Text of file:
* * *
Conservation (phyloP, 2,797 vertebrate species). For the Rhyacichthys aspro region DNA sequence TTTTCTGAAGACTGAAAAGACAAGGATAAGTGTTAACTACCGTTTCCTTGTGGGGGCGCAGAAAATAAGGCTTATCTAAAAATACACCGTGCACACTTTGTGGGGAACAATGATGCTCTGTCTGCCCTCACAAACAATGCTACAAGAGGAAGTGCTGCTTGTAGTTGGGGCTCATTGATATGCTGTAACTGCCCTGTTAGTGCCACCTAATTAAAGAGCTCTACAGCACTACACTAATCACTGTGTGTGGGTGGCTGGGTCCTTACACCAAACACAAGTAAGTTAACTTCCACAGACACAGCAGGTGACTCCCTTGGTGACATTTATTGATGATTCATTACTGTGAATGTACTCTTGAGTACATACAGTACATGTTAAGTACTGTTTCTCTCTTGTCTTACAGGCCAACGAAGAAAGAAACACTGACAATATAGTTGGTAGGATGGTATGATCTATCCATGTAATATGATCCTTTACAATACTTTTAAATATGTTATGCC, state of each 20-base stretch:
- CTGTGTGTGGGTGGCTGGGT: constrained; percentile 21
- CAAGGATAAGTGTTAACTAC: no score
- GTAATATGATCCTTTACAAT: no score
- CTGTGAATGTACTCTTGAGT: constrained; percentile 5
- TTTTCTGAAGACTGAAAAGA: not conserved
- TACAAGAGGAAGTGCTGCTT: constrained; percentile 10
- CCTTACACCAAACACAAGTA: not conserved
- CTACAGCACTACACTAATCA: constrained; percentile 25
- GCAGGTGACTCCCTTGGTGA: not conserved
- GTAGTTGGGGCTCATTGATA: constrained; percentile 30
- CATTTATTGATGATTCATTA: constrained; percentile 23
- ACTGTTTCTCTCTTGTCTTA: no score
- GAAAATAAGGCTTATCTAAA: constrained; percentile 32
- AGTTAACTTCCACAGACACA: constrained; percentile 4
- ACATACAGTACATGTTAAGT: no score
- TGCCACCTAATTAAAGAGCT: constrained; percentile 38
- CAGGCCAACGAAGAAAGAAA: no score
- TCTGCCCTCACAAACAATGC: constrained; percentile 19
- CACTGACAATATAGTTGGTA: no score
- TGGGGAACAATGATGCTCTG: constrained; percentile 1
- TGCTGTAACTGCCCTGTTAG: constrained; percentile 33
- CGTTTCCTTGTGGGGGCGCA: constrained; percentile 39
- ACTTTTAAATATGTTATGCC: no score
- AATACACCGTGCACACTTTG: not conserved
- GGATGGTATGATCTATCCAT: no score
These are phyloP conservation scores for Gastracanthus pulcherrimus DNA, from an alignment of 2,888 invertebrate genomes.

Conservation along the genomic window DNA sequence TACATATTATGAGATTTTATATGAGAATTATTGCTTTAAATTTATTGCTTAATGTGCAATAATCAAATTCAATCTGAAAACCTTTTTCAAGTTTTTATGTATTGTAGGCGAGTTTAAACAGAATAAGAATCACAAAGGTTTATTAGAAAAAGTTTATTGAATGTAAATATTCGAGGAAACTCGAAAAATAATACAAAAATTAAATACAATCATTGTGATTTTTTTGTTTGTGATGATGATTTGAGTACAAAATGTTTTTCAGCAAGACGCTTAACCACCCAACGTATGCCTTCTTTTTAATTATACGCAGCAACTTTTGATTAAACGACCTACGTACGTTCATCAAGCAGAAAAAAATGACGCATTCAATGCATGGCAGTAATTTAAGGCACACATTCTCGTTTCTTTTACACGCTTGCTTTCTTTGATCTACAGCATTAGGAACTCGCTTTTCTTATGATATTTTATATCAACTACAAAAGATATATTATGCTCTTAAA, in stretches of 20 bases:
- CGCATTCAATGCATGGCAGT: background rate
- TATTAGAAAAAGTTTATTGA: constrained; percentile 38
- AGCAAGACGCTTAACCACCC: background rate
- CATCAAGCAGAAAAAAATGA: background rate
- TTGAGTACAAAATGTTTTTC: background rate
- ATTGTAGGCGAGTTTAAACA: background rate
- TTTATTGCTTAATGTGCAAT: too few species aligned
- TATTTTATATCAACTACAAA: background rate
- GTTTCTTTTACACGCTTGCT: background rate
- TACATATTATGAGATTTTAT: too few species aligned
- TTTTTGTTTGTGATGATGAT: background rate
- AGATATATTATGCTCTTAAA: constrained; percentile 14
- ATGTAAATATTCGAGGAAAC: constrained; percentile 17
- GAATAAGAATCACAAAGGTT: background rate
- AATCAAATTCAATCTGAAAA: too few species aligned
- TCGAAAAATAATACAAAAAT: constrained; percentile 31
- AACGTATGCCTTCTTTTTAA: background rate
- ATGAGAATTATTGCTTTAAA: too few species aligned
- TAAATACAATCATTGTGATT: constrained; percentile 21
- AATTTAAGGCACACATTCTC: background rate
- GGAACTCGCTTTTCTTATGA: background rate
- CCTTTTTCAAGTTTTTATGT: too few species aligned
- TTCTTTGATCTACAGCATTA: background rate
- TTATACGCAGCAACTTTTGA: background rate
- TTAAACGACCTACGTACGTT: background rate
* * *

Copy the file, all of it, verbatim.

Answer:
Conservation (phyloP, 2,797 vertebrate species). For the Rhyacichthys aspro region DNA sequence TTTTCTGAAGACTGAAAAGACAAGGATAAGTGTTAACTACCGTTTCCTTGTGGGGGCGCAGAAAATAAGGCTTATCTAAAAATACACCGTGCACACTTTGTGGGGAACAATGATGCTCTGTCTGCCCTCACAAACAATGCTACAAGAGGAAGTGCTGCTTGTAGTTGGGGCTCATTGATATGCTGTAACTGCCCTGTTAGTGCCACCTAATTAAAGAGCTCTACAGCACTACACTAATCACTGTGTGTGGGTGGCTGGGTCCTTACACCAAACACAAGTAAGTTAACTTCCACAGACACAGCAGGTGACTCCCTTGGTGACATTTATTGATGATTCATTACTGTGAATGTACTCTTGAGTACATACAGTACATGTTAAGTACTGTTTCTCTCTTGTCTTACAGGCCAACGAAGAAAGAAACACTGACAATATAGTTGGTAGGATGGTATGATCTATCCATGTAATATGATCCTTTACAATACTTTTAAATATGTTATGCC, state of each 20-base stretch:
- CTGTGTGTGGGTGGCTGGGT: constrained; percentile 21
- CAAGGATAAGTGTTAACTAC: no score
- GTAATATGATCCTTTACAAT: no score
- CTGTGAATGTACTCTTGAGT: constrained; percentile 5
- TTTTCTGAAGACTGAAAAGA: not conserved
- TACAAGAGGAAGTGCTGCTT: constrained; percentile 10
- CCTTACACCAAACACAAGTA: not conserved
- CTACAGCACTACACTAATCA: constrained; percentile 25
- GCAGGTGACTCCCTTGGTGA: not conserved
- GTAGTTGGGGCTCATTGATA: constrained; percentile 30
- CATTTATTGATGATTCATTA: constrained; percentile 23
- ACTGTTTCTCTCTTGTCTTA: no score
- GAAAATAAGGCTTATCTAAA: constrained; percentile 32
- AGTTAACTTCCACAGACACA: constrained; percentile 4
- ACATACAGTACATGTTAAGT: no score
- TGCCACCTAATTAAAGAGCT: constrained; percentile 38
- CAGGCCAACGAAGAAAGAAA: no score
- TCTGCCCTCACAAACAATGC: constrained; percentile 19
- CACTGACAATATAGTTGGTA: no score
- TGGGGAACAATGATGCTCTG: constrained; percentile 1
- TGCTGTAACTGCCCTGTTAG: constrained; percentile 33
- CGTTTCCTTGTGGGGGCGCA: constrained; percentile 39
- ACTTTTAAATATGTTATGCC: no score
- AATACACCGTGCACACTTTG: not conserved
- GGATGGTATGATCTATCCAT: no score
These are phyloP conservation scores for Gastracanthus pulcherrimus DNA, from an alignment of 2,888 invertebrate genomes.

Conservation along the genomic window DNA sequence TACATATTATGAGATTTTATATGAGAATTATTGCTTTAAATTTATTGCTTAATGTGCAATAATCAAATTCAATCTGAAAACCTTTTTCAAGTTTTTATGTATTGTAGGCGAGTTTAAACAGAATAAGAATCACAAAGGTTTATTAGAAAAAGTTTATTGAATGTAAATATTCGAGGAAACTCGAAAAATAATACAAAAATTAAATACAATCATTGTGATTTTTTTGTTTGTGATGATGATTTGAGTACAAAATGTTTTTCAGCAAGACGCTTAACCACCCAACGTATGCCTTCTTTTTAATTATACGCAGCAACTTTTGATTAAACGACCTACGTACGTTCATCAAGCAGAAAAAAATGACGCATTCAATGCATGGCAGTAATTTAAGGCACACATTCTCGTTTCTTTTACACGCTTGCTTTCTTTGATCTACAGCATTAGGAACTCGCTTTTCTTATGATATTTTATATCAACTACAAAAGATATATTATGCTCTTAAA, in stretches of 20 bases:
- CGCATTCAATGCATGGCAGT: background rate
- TATTAGAAAAAGTTTATTGA: constrained; percentile 38
- AGCAAGACGCTTAACCACCC: background rate
- CATCAAGCAGAAAAAAATGA: background rate
- TTGAGTACAAAATGTTTTTC: background rate
- ATTGTAGGCGAGTTTAAACA: background rate
- TTTATTGCTTAATGTGCAAT: too few species aligned
- TATTTTATATCAACTACAAA: background rate
- GTTTCTTTTACACGCTTGCT: background rate
- TACATATTATGAGATTTTAT: too few species aligned
- TTTTTGTTTGTGATGATGAT: background rate
- AGATATATTATGCTCTTAAA: constrained; percentile 14
- ATGTAAATATTCGAGGAAAC: constrained; percentile 17
- GAATAAGAATCACAAAGGTT: background rate
- AATCAAATTCAATCTGAAAA: too few species aligned
- TCGAAAAATAATACAAAAAT: constrained; percentile 31
- AACGTATGCCTTCTTTTTAA: background rate
- ATGAGAATTATTGCTTTAAA: too few species aligned
- TAAATACAATCATTGTGATT: constrained; percentile 21
- AATTTAAGGCACACATTCTC: background rate
- GGAACTCGCTTTTCTTATGA: background rate
- CCTTTTTCAAGTTTTTATGT: too few species aligned
- TTCTTTGATCTACAGCATTA: background rate
- TTATACGCAGCAACTTTTGA: background rate
- TTAAACGACCTACGTACGTT: background rate